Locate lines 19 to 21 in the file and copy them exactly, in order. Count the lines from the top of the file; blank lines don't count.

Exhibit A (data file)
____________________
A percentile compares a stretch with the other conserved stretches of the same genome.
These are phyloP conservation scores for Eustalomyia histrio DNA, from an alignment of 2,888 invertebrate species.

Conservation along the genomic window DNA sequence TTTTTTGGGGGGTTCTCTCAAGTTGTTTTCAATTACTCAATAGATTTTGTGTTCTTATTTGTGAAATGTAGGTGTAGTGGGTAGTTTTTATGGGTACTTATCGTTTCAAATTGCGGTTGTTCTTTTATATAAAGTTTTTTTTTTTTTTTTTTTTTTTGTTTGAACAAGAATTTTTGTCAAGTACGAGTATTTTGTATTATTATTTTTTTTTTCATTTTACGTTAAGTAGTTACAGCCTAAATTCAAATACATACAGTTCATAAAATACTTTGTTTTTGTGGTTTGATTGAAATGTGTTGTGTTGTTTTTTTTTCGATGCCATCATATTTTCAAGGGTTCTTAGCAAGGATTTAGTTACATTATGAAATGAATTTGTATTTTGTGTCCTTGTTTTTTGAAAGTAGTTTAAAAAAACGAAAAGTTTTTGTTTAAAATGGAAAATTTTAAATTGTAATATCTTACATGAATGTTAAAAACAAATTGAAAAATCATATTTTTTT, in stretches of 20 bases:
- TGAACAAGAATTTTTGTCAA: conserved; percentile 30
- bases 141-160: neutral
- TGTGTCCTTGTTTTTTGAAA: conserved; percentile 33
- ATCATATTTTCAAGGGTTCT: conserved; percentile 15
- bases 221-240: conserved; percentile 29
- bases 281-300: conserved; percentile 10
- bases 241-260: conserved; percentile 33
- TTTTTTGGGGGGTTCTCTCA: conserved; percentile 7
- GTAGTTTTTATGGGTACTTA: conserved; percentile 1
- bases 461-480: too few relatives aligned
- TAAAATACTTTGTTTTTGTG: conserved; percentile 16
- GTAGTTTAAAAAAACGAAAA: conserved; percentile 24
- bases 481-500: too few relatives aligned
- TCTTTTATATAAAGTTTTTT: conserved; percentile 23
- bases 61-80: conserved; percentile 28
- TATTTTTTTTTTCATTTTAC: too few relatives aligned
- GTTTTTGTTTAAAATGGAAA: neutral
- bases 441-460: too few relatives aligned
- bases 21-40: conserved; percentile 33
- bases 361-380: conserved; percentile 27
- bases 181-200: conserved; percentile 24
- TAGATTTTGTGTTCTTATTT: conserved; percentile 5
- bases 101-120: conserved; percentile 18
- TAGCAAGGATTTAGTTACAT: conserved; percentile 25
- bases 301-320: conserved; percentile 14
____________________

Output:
- TATTTTTTTTTTCATTTTAC: too few relatives aligned
- GTTTTTGTTTAAAATGGAAA: neutral
- bases 441-460: too few relatives aligned